Discovering Ft. Ord

A disused Army base, Ft. Ord National Monument, now is managed by the Bureau of Land Management (BLM) and is open to the public. From Ft. Ord Dunes along Monterey Bay (see banner photo for this post) to hilly inland scrub, it’s a huge park, more than 14,000 acres. We’ve explored the long stretch ofContinue reading “Discovering Ft. Ord”

Leaving the Emerald Triangle

Three northern counties of California produce more cannabis than anywhere else in the US, gaining the region the name “the Emerald Triangle”. The Wall Street Journal has been covering the cannabis industry here since the 1970s, long before it was legal. We’ve spent the month of October in this gorgeous area. We head south thisContinue reading “Leaving the Emerald Triangle”

Leaves crunch, and I smell Autumn

Californians don’t pay much attention to fall as a season of the year. In the south, it’s the time when the heat abates–the palm trees don’t change color. In the Bay Area, a bit more fog comes in, but there’s not a seasonal shift to speak of. As in many things, northern California is different.Continue reading “Leaves crunch, and I smell Autumn”

The Devil’s Churn, Spouting Horn, Thor’s Well: Splashing our way south

About halfway down the Oregon coast, the beaches become fewer in number, the headlands become higher, and the offshore rocks more frequent. The highway clings to the headlands and crosses inlets and rivers on a series of bridges built in the 1920s and 30s. Driving along, we’re barely aware of how difficult it was toContinue reading “The Devil’s Churn, Spouting Horn, Thor’s Well: Splashing our way south”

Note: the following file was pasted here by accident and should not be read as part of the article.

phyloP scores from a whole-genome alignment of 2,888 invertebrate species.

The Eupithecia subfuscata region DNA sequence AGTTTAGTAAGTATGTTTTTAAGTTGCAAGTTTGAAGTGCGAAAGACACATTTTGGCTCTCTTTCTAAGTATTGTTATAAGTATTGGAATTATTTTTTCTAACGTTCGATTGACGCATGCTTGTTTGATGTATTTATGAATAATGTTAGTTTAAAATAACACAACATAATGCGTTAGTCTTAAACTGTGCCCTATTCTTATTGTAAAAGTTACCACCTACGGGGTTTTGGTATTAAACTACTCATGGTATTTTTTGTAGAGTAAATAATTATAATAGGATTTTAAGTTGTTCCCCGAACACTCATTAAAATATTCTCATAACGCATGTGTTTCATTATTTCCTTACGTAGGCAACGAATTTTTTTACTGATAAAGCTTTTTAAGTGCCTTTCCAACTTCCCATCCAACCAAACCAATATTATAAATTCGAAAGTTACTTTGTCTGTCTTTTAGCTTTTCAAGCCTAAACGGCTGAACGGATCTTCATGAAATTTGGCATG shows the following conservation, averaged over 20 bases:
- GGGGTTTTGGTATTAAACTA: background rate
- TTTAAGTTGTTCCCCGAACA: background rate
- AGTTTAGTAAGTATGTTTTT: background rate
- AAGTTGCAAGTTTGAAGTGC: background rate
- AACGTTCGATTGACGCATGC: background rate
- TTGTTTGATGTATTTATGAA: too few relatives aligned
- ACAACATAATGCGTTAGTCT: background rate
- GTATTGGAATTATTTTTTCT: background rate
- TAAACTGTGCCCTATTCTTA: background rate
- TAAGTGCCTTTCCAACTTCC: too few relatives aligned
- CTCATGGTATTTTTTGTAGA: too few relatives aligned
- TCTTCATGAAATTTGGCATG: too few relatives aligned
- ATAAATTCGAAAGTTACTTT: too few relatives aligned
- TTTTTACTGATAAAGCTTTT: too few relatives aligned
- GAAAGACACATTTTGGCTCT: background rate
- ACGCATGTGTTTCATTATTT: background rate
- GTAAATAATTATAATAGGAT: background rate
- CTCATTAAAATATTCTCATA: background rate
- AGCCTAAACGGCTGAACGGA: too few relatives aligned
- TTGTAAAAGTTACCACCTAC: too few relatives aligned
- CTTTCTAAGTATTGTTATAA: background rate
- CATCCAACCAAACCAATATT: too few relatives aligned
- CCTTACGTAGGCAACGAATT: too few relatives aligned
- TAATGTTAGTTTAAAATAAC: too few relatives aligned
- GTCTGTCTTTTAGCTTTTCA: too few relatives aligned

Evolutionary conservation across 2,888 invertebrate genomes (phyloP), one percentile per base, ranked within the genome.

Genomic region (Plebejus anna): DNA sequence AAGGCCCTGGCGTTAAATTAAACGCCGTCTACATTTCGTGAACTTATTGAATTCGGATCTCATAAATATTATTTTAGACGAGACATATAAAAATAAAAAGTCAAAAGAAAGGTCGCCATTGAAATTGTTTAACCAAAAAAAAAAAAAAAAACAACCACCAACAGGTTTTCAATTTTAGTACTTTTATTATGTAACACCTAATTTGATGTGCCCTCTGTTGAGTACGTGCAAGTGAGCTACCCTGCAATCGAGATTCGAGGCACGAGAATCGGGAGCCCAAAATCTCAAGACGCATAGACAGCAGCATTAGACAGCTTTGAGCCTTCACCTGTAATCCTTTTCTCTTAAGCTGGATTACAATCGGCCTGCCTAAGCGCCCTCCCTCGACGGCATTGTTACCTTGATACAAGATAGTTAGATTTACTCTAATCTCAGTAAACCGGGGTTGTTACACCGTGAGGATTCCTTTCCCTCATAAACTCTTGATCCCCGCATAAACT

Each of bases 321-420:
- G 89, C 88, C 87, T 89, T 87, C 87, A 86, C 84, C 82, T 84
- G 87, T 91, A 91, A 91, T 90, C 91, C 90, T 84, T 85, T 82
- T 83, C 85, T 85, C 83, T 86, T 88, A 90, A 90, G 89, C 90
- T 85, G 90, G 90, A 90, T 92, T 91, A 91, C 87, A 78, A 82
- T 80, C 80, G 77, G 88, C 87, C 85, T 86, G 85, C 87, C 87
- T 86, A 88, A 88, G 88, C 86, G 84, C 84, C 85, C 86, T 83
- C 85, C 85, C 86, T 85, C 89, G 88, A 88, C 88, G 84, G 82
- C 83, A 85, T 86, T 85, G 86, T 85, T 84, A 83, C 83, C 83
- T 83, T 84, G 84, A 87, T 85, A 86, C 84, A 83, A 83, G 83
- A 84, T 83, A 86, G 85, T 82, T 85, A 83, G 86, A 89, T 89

Oregon’s Coastal Forests

We arrived in Oregon in the dry season (summer solstice to fall equinox) and are here for the change to the wet season (the rest of the year). Already, walking in the forest after a few downpours reveals a different kind of forest, full of huge trees, moss-covered branches, sprouting mushrooms, ferns, and vines. TheContinue reading “Oregon’s Coastal Forests”

A smoke-shortened month

Wednesday Sept. 9, I first noted smoke as part of our day. We continued to spend time outdoors as we learned about the AQI (air quality index) and began following it as closely as we do Covid-19 stats. We tried to go out at first, but the air was yellowish with smoke. Oregon’s terribly destructiveContinue reading “A smoke-shortened month”

Glacier National Park

Postcard views. Need I say more? Before our visit, I didn’t know that Glacier is one of the most popular, most heavily visited US National Parks, despite its remote location in northwest Montana. The peak season is barely three months, and some years less. Visitors are down 58% this year. BUT, visitor levels in AugustContinue reading “Glacier National Park”

A Window Into Montana

“You couldn’t take a bad picture here,” Jonathan said, looking out the car window. He was right. Everywhere you look driving into the mountains around us are stands of lodgepole pine, narrow avalanche chutes blanketed in grass, and bare faces of stone bordered by undulating piles of scree. The day was overcast and cool, quiteContinue reading “A Window Into Montana”

Curiosities of the OH/PA border.

What makes Ohio different from other places we’ve visited? There are a few things that have impressed and surprised us. One is grass–there are huge lawns around many houses, and tracts of open land covered by grass without a house nearby. These are often lovely, but who mows all that acreage? True, there are lotsContinue reading “Curiosities of the OH/PA border.”